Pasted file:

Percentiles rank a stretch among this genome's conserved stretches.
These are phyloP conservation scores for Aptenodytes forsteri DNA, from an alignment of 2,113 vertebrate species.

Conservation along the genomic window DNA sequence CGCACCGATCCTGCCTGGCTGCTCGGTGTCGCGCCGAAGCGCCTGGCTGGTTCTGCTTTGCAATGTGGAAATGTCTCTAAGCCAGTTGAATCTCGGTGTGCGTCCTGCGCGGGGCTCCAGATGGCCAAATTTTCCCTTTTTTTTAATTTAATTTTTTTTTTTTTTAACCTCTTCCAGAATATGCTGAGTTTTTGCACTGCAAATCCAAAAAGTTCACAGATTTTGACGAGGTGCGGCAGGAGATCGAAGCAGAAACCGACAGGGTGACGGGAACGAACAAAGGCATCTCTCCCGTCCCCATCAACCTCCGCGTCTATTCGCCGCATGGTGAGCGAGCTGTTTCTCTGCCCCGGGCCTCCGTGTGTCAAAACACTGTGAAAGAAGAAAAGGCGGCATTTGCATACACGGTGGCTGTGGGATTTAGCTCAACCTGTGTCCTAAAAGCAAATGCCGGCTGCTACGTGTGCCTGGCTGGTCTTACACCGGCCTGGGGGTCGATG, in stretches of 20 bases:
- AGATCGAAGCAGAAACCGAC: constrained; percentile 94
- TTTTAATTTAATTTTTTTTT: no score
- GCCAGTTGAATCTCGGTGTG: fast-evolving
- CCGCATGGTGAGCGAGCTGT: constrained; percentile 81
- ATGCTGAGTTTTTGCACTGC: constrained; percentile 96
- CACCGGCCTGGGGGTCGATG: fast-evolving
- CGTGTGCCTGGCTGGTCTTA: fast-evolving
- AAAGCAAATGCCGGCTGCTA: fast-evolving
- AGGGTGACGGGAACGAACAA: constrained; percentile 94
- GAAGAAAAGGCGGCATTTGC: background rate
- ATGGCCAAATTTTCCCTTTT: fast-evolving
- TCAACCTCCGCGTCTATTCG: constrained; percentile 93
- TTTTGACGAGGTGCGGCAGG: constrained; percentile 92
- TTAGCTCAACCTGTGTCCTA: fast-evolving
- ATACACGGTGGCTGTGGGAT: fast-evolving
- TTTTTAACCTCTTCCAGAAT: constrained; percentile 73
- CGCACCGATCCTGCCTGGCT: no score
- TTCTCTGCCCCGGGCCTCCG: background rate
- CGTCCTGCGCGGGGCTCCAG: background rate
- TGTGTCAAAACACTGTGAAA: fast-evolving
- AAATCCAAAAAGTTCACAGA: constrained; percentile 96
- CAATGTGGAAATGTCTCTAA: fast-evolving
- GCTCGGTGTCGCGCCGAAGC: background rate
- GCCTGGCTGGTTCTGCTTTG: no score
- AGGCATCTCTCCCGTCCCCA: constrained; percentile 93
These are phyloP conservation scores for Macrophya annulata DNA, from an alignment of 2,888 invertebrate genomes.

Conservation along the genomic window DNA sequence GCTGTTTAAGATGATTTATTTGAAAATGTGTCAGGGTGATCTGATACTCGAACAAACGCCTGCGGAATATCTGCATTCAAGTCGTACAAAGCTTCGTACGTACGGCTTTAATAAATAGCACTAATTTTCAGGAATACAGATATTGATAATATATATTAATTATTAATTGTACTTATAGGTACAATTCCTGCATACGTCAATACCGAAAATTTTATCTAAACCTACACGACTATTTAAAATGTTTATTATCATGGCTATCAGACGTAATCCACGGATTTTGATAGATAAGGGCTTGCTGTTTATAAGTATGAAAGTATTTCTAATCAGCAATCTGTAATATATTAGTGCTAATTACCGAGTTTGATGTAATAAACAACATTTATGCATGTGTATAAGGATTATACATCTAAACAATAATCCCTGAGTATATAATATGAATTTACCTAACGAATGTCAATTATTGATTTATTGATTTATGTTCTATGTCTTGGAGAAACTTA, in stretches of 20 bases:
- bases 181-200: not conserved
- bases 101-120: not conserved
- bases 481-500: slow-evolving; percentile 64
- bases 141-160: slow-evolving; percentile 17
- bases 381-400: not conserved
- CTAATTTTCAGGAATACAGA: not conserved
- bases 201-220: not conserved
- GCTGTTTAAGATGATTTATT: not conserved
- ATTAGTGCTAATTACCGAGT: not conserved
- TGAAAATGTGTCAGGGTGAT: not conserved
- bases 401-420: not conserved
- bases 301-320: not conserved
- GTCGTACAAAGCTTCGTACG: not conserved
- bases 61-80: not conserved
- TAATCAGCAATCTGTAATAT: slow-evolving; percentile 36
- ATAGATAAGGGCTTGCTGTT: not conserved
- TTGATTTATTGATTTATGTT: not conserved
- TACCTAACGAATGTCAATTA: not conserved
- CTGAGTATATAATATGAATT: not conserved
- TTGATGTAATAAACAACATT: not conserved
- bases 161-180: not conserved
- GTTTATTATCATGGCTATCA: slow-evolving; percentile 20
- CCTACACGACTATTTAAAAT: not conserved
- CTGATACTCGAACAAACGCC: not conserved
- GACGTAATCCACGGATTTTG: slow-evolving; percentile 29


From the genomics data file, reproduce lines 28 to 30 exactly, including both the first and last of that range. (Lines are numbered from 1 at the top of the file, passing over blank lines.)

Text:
- AGGCATCTCTCCCGTCCCCA: constrained; percentile 93
These are phyloP conservation scores for Macrophya annulata DNA, from an alignment of 2,888 invertebrate genomes.

Conservation along the genomic window DNA sequence GCTGTTTAAGATGATTTATTTGAAAATGTGTCAGGGTGATCTGATACTCGAACAAACGCCTGCGGAATATCTGCATTCAAGTCGTACAAAGCTTCGTACGTACGGCTTTAATAAATAGCACTAATTTTCAGGAATACAGATATTGATAATATATATTAATTATTAATTGTACTTATAGGTACAATTCCTGCATACGTCAATACCGAAAATTTTATCTAAACCTACACGACTATTTAAAATGTTTATTATCATGGCTATCAGACGTAATCCACGGATTTTGATAGATAAGGGCTTGCTGTTTATAAGTATGAAAGTATTTCTAATCAGCAATCTGTAATATATTAGTGCTAATTACCGAGTTTGATGTAATAAACAACATTTATGCATGTGTATAAGGATTATACATCTAAACAATAATCCCTGAGTATATAATATGAATTTACCTAACGAATGTCAATTATTGATTTATTGATTTATGTTCTATGTCTTGGAGAAACTTA, in stretches of 20 bases: